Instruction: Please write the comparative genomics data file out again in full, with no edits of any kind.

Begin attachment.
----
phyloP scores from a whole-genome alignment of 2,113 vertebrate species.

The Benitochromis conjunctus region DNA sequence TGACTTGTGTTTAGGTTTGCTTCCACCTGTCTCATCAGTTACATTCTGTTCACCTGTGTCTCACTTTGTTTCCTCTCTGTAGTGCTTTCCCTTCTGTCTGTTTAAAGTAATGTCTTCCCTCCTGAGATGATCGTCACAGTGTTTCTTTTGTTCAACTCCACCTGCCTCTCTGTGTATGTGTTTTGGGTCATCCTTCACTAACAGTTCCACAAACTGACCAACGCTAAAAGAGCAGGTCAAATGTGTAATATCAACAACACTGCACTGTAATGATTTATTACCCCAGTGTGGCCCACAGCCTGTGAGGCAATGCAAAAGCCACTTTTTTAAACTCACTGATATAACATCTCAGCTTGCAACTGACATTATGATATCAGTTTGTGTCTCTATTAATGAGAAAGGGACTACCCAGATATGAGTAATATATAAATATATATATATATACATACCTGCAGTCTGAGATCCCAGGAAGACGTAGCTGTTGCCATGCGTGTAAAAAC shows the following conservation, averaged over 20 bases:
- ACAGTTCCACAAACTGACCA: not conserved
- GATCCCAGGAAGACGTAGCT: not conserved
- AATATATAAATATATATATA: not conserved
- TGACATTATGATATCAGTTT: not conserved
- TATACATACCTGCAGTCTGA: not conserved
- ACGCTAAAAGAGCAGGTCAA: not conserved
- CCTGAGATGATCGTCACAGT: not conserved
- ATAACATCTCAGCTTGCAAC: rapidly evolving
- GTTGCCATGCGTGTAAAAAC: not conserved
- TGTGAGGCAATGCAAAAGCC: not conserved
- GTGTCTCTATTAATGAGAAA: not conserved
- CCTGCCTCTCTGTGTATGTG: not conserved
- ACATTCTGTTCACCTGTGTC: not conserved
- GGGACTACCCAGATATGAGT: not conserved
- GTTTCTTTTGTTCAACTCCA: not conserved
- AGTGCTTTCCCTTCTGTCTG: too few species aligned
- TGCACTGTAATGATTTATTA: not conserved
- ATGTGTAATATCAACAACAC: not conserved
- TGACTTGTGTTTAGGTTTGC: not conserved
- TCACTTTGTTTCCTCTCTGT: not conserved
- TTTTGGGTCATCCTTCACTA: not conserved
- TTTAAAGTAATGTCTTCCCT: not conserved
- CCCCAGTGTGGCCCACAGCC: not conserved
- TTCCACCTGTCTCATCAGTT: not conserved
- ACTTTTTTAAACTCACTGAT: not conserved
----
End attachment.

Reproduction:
phyloP scores from a whole-genome alignment of 2,113 vertebrate species.

The Benitochromis conjunctus region DNA sequence TGACTTGTGTTTAGGTTTGCTTCCACCTGTCTCATCAGTTACATTCTGTTCACCTGTGTCTCACTTTGTTTCCTCTCTGTAGTGCTTTCCCTTCTGTCTGTTTAAAGTAATGTCTTCCCTCCTGAGATGATCGTCACAGTGTTTCTTTTGTTCAACTCCACCTGCCTCTCTGTGTATGTGTTTTGGGTCATCCTTCACTAACAGTTCCACAAACTGACCAACGCTAAAAGAGCAGGTCAAATGTGTAATATCAACAACACTGCACTGTAATGATTTATTACCCCAGTGTGGCCCACAGCCTGTGAGGCAATGCAAAAGCCACTTTTTTAAACTCACTGATATAACATCTCAGCTTGCAACTGACATTATGATATCAGTTTGTGTCTCTATTAATGAGAAAGGGACTACCCAGATATGAGTAATATATAAATATATATATATATACATACCTGCAGTCTGAGATCCCAGGAAGACGTAGCTGTTGCCATGCGTGTAAAAAC shows the following conservation, averaged over 20 bases:
- ACAGTTCCACAAACTGACCA: not conserved
- GATCCCAGGAAGACGTAGCT: not conserved
- AATATATAAATATATATATA: not conserved
- TGACATTATGATATCAGTTT: not conserved
- TATACATACCTGCAGTCTGA: not conserved
- ACGCTAAAAGAGCAGGTCAA: not conserved
- CCTGAGATGATCGTCACAGT: not conserved
- ATAACATCTCAGCTTGCAAC: rapidly evolving
- GTTGCCATGCGTGTAAAAAC: not conserved
- TGTGAGGCAATGCAAAAGCC: not conserved
- GTGTCTCTATTAATGAGAAA: not conserved
- CCTGCCTCTCTGTGTATGTG: not conserved
- ACATTCTGTTCACCTGTGTC: not conserved
- GGGACTACCCAGATATGAGT: not conserved
- GTTTCTTTTGTTCAACTCCA: not conserved
- AGTGCTTTCCCTTCTGTCTG: too few species aligned
- TGCACTGTAATGATTTATTA: not conserved
- ATGTGTAATATCAACAACAC: not conserved
- TGACTTGTGTTTAGGTTTGC: not conserved
- TCACTTTGTTTCCTCTCTGT: not conserved
- TTTTGGGTCATCCTTCACTA: not conserved
- TTTAAAGTAATGTCTTCCCT: not conserved
- CCCCAGTGTGGCCCACAGCC: not conserved
- TTCCACCTGTCTCATCAGTT: not conserved
- ACTTTTTTAAACTCACTGAT: not conserved